While Williams was awaiting arraignment in a holding cell at the Upper Darby Police Station, he stripped naked and refused to get dressed again. This did not prevent him from being presented with a criminal complaint by Pennsylvania state constables.Insert your own joke here...
He is facing charges of robbery of a motor vehicle, robbery, simple and aggravated assault, receiving stolen property, unlawful restraint, terroristic threats, theft and harassment.The aggravated assault charge is most likely an enhanced charge, since attacks on operators of transit vehicles are covered under a separate charge in Pennsylvania (this is based upon what I've seen on buses in other parts of the state, particularly Reading). In New Jersey, NJTransit operators are protected under a similar statute that calls for a 5-to-10 year jail term upon conviction for assaulting an NJT bus or rail operator.
Bail was set at $30,000 pending a preliminary hearing Monday in district court. Delaware County Daily Times
How high of a priority is the proposed Schuylkill Valley Metro train line from Philadelphia to Reading?
First, Congressman Gerlach's response:
Really, really high. It's one of my most important projects I've been working on. Maybe contrary to what (Murphy) said, if I didn't get the task force formed six months ago to keep the dialogue going on this proposal, it probably would be dead by now. I wrote to Gov. Rendell asking him to be involved in this task force. He assigned PennDOT Secretary Beiler to chair it, and it's made up of himself, me and the SEPTA consultants. We've been working on way to bring the $2.5 billion project [down to] a level of about $800 million, which is really where we need to be if we're going to be competitive with other new-start mass-transit projects around the country. So, if she made comment somehow that I'm not involved then she really doesn't have her facts right, because I'm intimately involved with the project. I was also able, in the House Transportation Authorization Bill, to get the project put on what's called final construction authorization, which has to be in place to get the final OK by the Federal Transit Administration to move forward. I've not only been working here locally with state government to come up with local authorities to come up with the right proposal. I've also come up with the project in the final construction project of the highway authorization bill that is now in conference committee between the House and Senate. It's a huge project of importance and among the communities along the corridor - Norristown, Phoenixville, Pottstown, Reading and Wyomissing. It's important to employers to better connect with employees in the region and hopefully get some traffic congestion alleviated along the 422 and 202 corridors.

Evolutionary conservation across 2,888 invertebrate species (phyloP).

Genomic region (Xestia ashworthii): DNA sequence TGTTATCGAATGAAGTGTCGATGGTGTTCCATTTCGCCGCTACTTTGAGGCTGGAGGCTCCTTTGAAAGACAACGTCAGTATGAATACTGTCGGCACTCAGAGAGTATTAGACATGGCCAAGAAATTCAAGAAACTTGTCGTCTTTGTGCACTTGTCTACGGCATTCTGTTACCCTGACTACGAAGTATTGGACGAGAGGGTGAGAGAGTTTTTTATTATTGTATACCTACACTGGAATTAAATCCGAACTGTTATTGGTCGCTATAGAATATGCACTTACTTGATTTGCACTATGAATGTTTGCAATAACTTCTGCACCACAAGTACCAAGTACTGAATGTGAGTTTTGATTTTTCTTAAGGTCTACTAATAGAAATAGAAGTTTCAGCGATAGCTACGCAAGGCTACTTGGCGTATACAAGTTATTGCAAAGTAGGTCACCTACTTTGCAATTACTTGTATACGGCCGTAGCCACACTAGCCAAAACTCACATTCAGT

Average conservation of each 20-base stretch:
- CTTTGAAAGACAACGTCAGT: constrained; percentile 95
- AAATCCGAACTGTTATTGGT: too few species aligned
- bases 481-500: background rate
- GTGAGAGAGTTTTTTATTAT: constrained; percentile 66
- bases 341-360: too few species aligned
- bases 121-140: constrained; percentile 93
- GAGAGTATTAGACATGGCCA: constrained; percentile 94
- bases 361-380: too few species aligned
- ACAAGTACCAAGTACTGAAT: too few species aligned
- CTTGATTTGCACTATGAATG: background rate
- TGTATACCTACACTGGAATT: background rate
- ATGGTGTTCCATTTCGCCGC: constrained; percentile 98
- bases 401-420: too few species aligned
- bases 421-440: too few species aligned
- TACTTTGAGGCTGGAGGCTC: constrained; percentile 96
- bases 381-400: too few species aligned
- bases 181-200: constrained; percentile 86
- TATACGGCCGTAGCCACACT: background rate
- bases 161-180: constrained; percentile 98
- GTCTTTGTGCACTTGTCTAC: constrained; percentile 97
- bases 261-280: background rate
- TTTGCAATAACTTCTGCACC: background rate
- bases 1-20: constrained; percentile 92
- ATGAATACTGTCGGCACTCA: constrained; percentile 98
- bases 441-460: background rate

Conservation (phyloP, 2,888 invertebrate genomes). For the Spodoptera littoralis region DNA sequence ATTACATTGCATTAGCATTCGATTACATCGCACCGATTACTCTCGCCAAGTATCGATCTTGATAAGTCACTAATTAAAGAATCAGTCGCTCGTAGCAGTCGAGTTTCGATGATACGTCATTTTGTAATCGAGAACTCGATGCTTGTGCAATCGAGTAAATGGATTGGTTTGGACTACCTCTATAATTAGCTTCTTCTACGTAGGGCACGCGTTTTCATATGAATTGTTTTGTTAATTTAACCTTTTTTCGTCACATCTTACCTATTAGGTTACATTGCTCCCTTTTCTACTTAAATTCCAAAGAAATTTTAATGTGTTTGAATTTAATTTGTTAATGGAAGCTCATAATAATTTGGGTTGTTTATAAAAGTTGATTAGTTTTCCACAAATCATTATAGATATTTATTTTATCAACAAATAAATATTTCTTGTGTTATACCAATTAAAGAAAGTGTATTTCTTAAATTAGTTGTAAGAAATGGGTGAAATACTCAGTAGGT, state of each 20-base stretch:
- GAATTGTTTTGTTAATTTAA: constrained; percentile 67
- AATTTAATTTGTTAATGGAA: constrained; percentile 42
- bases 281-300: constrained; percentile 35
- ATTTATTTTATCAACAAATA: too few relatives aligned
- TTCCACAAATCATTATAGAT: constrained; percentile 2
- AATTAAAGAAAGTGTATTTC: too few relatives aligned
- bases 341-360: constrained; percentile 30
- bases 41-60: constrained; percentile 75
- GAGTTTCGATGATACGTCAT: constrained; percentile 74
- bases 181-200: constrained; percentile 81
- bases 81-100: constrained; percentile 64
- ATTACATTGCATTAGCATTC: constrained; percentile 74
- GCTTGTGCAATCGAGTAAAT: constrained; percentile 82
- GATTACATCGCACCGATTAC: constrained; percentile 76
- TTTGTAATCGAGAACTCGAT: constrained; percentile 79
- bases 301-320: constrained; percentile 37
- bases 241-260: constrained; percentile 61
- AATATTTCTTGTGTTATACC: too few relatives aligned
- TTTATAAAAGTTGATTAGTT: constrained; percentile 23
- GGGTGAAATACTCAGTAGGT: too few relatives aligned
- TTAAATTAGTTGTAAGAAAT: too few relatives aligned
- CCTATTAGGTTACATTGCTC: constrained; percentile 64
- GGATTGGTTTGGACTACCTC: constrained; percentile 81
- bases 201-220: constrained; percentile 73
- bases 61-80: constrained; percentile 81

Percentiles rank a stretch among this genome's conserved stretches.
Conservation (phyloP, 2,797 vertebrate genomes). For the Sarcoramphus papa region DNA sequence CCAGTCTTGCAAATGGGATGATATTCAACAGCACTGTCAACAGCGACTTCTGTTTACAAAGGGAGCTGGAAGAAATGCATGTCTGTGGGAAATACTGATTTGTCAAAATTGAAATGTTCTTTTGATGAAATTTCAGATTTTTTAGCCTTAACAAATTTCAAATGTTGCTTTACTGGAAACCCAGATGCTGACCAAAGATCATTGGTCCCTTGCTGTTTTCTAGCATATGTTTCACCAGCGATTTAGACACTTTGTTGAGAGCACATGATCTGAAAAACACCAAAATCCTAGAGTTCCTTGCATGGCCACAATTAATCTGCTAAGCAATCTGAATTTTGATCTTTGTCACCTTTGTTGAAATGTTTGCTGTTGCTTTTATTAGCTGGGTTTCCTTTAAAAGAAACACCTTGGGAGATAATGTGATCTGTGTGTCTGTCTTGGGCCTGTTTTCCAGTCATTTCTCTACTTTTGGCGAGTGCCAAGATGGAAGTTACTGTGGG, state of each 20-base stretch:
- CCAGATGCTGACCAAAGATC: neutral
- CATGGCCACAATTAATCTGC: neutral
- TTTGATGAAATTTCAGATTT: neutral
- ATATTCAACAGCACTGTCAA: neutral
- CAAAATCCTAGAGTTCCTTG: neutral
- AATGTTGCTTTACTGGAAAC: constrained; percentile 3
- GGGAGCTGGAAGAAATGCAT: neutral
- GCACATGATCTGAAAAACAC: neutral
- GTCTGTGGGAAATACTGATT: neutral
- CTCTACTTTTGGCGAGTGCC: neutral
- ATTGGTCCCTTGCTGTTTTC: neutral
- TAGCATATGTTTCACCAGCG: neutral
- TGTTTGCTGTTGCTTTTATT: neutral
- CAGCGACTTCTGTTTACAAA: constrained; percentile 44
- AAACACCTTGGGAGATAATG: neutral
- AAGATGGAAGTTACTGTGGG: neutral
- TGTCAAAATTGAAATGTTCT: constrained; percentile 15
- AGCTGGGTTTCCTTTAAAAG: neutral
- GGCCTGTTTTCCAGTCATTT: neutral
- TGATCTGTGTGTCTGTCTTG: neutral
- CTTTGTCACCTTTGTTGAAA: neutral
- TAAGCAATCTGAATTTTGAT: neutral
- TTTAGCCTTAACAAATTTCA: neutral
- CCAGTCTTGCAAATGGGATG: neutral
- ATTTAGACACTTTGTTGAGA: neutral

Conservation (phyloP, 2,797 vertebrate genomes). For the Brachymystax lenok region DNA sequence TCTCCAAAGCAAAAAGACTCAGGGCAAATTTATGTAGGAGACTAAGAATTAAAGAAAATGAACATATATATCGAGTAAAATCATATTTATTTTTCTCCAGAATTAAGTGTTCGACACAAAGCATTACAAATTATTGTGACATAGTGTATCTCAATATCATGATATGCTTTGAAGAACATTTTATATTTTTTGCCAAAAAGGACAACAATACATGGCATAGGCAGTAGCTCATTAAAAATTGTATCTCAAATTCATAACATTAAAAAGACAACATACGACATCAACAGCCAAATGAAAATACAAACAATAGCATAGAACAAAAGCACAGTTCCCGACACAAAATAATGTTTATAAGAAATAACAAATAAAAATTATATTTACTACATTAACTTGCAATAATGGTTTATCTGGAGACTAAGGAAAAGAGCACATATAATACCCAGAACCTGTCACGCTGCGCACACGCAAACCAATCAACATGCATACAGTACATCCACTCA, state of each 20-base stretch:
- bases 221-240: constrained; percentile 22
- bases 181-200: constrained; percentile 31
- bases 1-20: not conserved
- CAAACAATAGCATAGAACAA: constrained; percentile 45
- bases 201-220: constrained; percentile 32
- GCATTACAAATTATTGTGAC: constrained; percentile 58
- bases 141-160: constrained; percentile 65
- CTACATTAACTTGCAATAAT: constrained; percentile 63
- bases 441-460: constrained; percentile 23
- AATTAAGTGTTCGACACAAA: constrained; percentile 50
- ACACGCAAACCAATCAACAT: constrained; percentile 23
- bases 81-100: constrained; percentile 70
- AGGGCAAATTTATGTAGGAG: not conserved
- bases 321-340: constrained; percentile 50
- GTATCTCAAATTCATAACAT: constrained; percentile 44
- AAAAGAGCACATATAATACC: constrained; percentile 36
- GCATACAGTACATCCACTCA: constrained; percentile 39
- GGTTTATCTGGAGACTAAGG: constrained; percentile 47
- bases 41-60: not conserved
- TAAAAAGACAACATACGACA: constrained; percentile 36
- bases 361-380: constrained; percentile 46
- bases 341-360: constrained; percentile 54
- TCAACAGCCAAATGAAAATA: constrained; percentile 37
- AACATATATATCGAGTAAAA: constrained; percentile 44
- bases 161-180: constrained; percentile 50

Now, Murphy's response:
It's a very high priority for me and for the people of this region, and it's a great disappointment that the current fiscal and budgetary policies in Washington have not resulted in adequate federal funds being applied to promote this very important investment in our local infrastructure.Murphy is apparently oblivious to the fact that it was SEPTA who wanted a $2 billion gold-plated rail line masquerading as a glorified "trolley" instead of a rational rail proposal. Fortunately, Congressman Gerlach at least realizes that $2 billion was way too much for the line.
On a related question, both candidates were asked about widening the US 422 corridor between the interchange with US 202 and I-76 in Tredyffrin to the end of the 422 expressway in Berks County. The candidates invoked the $chuylkill Valley rail line in their responses. First, the Congressman speaks:
I haven't seen any particular plans to do that. If at the end of the day, through the metropolitan highway process, that is listed by Montgomery County and the Delaware Valley Regional Planning Commission as one of the top projects, I'd support it. But quite frankly, I haven't seen any specific proposals to do that. There is more interest in the creation of the Schuylkill Valley Metro to help alleviate some the congestion. That's not to say, with the continued growth in the western part of the county, along with Berks County, that that project will not necessarily someday. It very well may be. Right now there are no specific plans being put forward. It's not a plan that's at a high level on any priority list. I try to focus on the projects that everybody had agreed we need to do and those are the things we try to pursue funding for. They've already been vetted by the local, county and regional people and they say, "Yep, that's the priority that they have," and that seems like the priority that we have to follow upon.Murphy's response to the question:
If we had the Schuylkill Valley Metro, we might not have to answer that question. And again, that's probably ultimately going to be a state decision and require the analysis from the state both on the highway consequences and on the environmental consequences. I have sufficient experience to understand the need to reduce traffic or to expand the ability to travel. I don't have enough information to evaluate whether and how it could be expanded. The PhoenixOf course, as I am apt to remind anyone who will listen (which apparently doesn't include the Rotating Resumes at 1234 Market), we could've had rail service operating between at least Phoenixville and Center City if SEPTA hadn't come up with this stupid "MetroRail" concept.